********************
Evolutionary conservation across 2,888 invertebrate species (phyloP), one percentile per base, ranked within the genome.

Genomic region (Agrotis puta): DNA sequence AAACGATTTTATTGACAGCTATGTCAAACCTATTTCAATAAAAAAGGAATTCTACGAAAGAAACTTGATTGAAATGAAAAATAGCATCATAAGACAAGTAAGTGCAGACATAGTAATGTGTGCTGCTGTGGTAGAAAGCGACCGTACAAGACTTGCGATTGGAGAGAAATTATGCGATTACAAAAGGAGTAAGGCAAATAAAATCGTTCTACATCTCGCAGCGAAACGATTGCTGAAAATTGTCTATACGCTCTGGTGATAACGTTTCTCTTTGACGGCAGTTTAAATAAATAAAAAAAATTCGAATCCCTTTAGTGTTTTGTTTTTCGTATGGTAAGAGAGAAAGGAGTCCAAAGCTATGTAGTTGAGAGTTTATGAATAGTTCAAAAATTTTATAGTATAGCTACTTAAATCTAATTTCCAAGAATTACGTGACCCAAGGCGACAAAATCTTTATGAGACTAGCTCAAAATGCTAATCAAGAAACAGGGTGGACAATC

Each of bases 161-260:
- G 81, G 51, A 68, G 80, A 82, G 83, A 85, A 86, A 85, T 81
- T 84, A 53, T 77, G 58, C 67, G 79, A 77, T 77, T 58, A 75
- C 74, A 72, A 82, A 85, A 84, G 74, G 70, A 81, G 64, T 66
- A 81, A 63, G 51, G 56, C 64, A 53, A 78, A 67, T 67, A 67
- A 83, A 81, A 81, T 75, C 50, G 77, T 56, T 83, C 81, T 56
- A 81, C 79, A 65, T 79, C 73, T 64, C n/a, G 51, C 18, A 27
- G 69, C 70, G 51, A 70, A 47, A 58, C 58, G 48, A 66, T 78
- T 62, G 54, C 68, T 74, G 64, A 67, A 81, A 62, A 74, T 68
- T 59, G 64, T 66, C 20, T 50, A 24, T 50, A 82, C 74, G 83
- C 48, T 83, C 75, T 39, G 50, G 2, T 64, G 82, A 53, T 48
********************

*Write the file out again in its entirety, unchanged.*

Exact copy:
Evolutionary conservation across 2,888 invertebrate species (phyloP), one percentile per base, ranked within the genome.

Genomic region (Agrotis puta): DNA sequence AAACGATTTTATTGACAGCTATGTCAAACCTATTTCAATAAAAAAGGAATTCTACGAAAGAAACTTGATTGAAATGAAAAATAGCATCATAAGACAAGTAAGTGCAGACATAGTAATGTGTGCTGCTGTGGTAGAAAGCGACCGTACAAGACTTGCGATTGGAGAGAAATTATGCGATTACAAAAGGAGTAAGGCAAATAAAATCGTTCTACATCTCGCAGCGAAACGATTGCTGAAAATTGTCTATACGCTCTGGTGATAACGTTTCTCTTTGACGGCAGTTTAAATAAATAAAAAAAATTCGAATCCCTTTAGTGTTTTGTTTTTCGTATGGTAAGAGAGAAAGGAGTCCAAAGCTATGTAGTTGAGAGTTTATGAATAGTTCAAAAATTTTATAGTATAGCTACTTAAATCTAATTTCCAAGAATTACGTGACCCAAGGCGACAAAATCTTTATGAGACTAGCTCAAAATGCTAATCAAGAAACAGGGTGGACAATC

Each of bases 161-260:
- G 81, G 51, A 68, G 80, A 82, G 83, A 85, A 86, A 85, T 81
- T 84, A 53, T 77, G 58, C 67, G 79, A 77, T 77, T 58, A 75
- C 74, A 72, A 82, A 85, A 84, G 74, G 70, A 81, G 64, T 66
- A 81, A 63, G 51, G 56, C 64, A 53, A 78, A 67, T 67, A 67
- A 83, A 81, A 81, T 75, C 50, G 77, T 56, T 83, C 81, T 56
- A 81, C 79, A 65, T 79, C 73, T 64, C n/a, G 51, C 18, A 27
- G 69, C 70, G 51, A 70, A 47, A 58, C 58, G 48, A 66, T 78
- T 62, G 54, C 68, T 74, G 64, A 67, A 81, A 62, A 74, T 68
- T 59, G 64, T 66, C 20, T 50, A 24, T 50, A 82, C 74, G 83
- C 48, T 83, C 75, T 39, G 50, G 2, T 64, G 82, A 53, T 48